Portugal’s plan to end its golden visa scheme for investors, yet to be officially approved, has led to a rush in applications according to advisory firms who have criticised the plan as populist.
The scheme, aimed at non-EU nationals ready to invest in Portugal, has attracted 6.8 billion euros ($7.30 billion) since its launch in 2012, with the bulk of the money going into real estate. Successful applicants are then given residency rights.
The golden visa has been heavily criticised at home for sending house prices up, and the European Commission has called for the end of such programmes.
As part of a package to address the housing crisis as rents also soar, Portugal’s premier Antonio Costa announced last month the intention to scrap the scheme. The measure is under public consultation until next Friday.
Armand Arton, head of Arton Capital, which helps people get a second residency or citizenship via investment, said his firm had seen a 50% jump in applications since the announcement.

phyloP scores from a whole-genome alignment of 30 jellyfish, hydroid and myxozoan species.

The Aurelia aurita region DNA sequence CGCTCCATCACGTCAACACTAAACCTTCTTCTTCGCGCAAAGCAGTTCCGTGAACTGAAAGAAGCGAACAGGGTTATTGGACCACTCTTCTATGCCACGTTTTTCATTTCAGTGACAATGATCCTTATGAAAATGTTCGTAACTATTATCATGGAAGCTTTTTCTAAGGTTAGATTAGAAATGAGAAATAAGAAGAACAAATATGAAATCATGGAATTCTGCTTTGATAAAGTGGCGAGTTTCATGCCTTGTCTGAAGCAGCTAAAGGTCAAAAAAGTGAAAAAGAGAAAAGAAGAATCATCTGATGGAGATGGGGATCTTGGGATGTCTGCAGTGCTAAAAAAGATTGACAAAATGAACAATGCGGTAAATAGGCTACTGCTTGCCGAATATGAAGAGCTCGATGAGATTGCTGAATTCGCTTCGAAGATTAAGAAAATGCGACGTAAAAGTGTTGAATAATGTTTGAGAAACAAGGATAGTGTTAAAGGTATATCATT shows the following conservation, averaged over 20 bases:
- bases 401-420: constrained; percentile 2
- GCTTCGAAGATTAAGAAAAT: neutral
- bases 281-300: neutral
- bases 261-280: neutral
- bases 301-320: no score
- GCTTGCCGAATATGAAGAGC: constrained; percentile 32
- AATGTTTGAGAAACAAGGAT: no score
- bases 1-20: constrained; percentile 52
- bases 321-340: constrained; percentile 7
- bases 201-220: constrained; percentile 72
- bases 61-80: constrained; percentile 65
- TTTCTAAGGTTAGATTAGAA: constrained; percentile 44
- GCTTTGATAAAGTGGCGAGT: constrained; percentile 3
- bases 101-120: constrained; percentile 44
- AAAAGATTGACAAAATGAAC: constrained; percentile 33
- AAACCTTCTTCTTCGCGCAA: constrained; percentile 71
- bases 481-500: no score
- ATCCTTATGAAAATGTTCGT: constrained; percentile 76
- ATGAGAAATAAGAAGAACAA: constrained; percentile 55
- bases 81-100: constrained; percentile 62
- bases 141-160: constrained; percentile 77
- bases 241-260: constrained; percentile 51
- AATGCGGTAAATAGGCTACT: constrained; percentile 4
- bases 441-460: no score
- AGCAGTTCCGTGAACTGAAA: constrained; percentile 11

“As soon as you put a deadline on something, it gets people rushing,” Nuri Katz from another advisers, Apex Capital Partners, told Reuters. “There’s absolutely nothing as good as a deadline in this business.”
In January, 93 golden visas were issued, a 45% drop compared to December, but the number went up again in February, when 130 were handed out, mainly to Chinese, U.S. and Turkish investors, according to border agency data.
While the data shows a jump in applications, the process can take months so it is not immediately clear whether the numbers are a reflection of the government’s announcement, which was first floated in November.
Both Katz and Arton described the decision as populist.
“He (Costa) is just trying to … show that he’s doing something about the housing prices,” Katz said.
Arton said: “I have seen a lot of PMs doing this kind of messaging for electoral votes.”
Costa’s Socialist party is losing support due to the housing crisis, among other issues, however the next election is not due until 2026.
His office did not immediately reply to a request for comment. Costa has previously said there was no justification to keep the scheme because it had fulfilled the role it had been intended to fulfil, without elaborating.
Golden visa rules had already changed last year to redirect investments from a red-hot property market in big cities to depopulated areas.
Goncalo Roxo, of Portugal-based Your Property Advisor, said he had warned his clients against trying to speed up the process due to the risk from bureaucratic delays.